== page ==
[OUTLOOK]The World Cup fixed? Fiddlesticks!Checked my answering machine. "You are the most naive, naive, naive person in the world if you tell me that this tournament is not fixed," said the message from a Romanian friend.
Turned on the computer. A French lawyer informed me via e-mail that her colleagues "say that the World Cup is fixed and that the goal of this is to develop a taste for soccer in emerging markets [Asia and North America]."
She added, "I can't really see any other explanation."
Went to the local pizzeria. "Corruption," whispered the Italian owner, his voice hoarse from screaming at the television.
What are all these Europeans so upset about? By now it is common knowledge that this World Cup has been a surprising one. Defending champions France, co-favorites Argentina, presumed contenders Croatia and Portugal were all gone in three games. Unheralded teams such as Sene-gal, Turkey, the United States and South Korea made the quarterfinals. The latter team, in particular, struck a number of blows to the traditional hierarchy, none of which resounded louder than its extra-time defeat of Italy.
Being notorious sore losers (and, occasionally, sore winners) the Italian nation unsurprisingly decided that it had been robbed rather than beaten. What was surprising was seeing other European nations jump onto the bandwagon. The French, still reeling from their historic humbling, nodded and, like my lawyer friend, said that they could see no "other explanation." The irony is that these same French had decried the "cynicism" that met its 3-0 rout of Brazil in the 1998 final.
The Spaniards, made jolly by having qualified for the quarter-finals when so many of their traditional rivals had not, chided the Italians for their complaints. This lesson in fair play was soon forgotten as they fell in turn to Korea. "I'm sad because we lost unfairly," said coach Jos?Antonio Camacho afterward.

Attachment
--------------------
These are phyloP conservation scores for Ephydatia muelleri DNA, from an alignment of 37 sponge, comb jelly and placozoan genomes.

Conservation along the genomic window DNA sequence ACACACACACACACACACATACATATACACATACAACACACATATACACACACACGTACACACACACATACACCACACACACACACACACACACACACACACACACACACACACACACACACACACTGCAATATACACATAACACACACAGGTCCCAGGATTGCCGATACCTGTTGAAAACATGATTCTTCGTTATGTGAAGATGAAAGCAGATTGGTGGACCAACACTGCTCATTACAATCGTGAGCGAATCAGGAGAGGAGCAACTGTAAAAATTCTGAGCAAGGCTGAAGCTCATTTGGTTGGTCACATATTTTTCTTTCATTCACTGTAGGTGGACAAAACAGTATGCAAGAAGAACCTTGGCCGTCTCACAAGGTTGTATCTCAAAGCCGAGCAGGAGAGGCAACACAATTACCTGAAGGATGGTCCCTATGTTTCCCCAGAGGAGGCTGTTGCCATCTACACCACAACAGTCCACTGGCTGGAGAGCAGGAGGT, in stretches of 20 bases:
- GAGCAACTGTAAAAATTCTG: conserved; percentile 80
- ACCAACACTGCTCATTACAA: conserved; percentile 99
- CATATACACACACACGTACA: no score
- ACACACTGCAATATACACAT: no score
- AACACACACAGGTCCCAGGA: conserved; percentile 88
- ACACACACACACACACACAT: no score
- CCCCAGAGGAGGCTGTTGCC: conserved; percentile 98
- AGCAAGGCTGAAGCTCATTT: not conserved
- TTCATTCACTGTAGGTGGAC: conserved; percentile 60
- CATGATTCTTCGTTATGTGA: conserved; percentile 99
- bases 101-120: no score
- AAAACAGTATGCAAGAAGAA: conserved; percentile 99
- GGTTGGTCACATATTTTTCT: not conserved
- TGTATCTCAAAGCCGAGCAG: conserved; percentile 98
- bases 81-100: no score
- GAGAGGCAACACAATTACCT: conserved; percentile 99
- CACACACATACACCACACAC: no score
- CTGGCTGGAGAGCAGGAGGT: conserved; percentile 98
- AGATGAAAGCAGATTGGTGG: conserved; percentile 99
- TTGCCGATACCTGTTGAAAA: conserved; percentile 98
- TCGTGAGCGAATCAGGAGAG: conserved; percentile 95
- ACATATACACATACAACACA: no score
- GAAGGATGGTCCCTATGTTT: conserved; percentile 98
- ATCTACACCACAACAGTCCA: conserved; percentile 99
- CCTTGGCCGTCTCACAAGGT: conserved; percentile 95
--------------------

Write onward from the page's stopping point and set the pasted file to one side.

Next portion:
This much is true: The referees have made a troubling number of bad calls. Italy deserved to have at least four goals credited that were not, including one in the loss to Korea. The game has become too fast, the players too devious, for one man to oversee. Eventually the executives at FIFA, the sport's governing body, will be forced to confront this problem by instituting some form of instant-replay system.
Until then, though, all teams will be more or less equally blessed and cursed by the occasional moment of refereeing ineptitude. The American team, of all people, showed their grasp of this concept by keeping conspicuously quiet about an uncalled handball that prevented them from equalizing in their quarterfinal defeat to Germany. They had been beneficiaries of another uncalled handball in their earlier win over Mexico.
The theory stated earlier, that the tournament has been rigged to help soccer develop in "emerging markets," is ludicrous. Far more money is to be made in Europe and South America, where the locals are already enamored with the game, than in Asia or North America, where even the successes of this year will take decades to truly show.
The referees have their faults, and a few of them may even be corrupt. But crookedness on the scale suggested by the European coaches and players, press and fans, is simply impossible. The World Cup is the world's biggest sporting event, with thousands of people involved in one way or another in each fixture. And yet even in this information age, in which someone always knows something, no one has come forth with anything more than a misplaced sense of entitlement.
The truth, plain to all but the most nationalistic of fans, is that the teams that advanced far into this tournament were those that played the games on the pitch, not on paper. Of the four semifinalists, two were originally deemed to be inexperienced and tactically impoverished (South Korea and Turkey); the other two (Brazil and Germany) were labeled as being far past their prime and years away from any rebirth. Yet by now each has shown it deserves to be here. European newspapers disagree, and have made it clear that nothing could be worse than a Turkey-South Korea final.
To them, I have but one thing to say: Welcome to soccer in the 21st century.
The writer is an essayist and photographer based in New York
by John Abt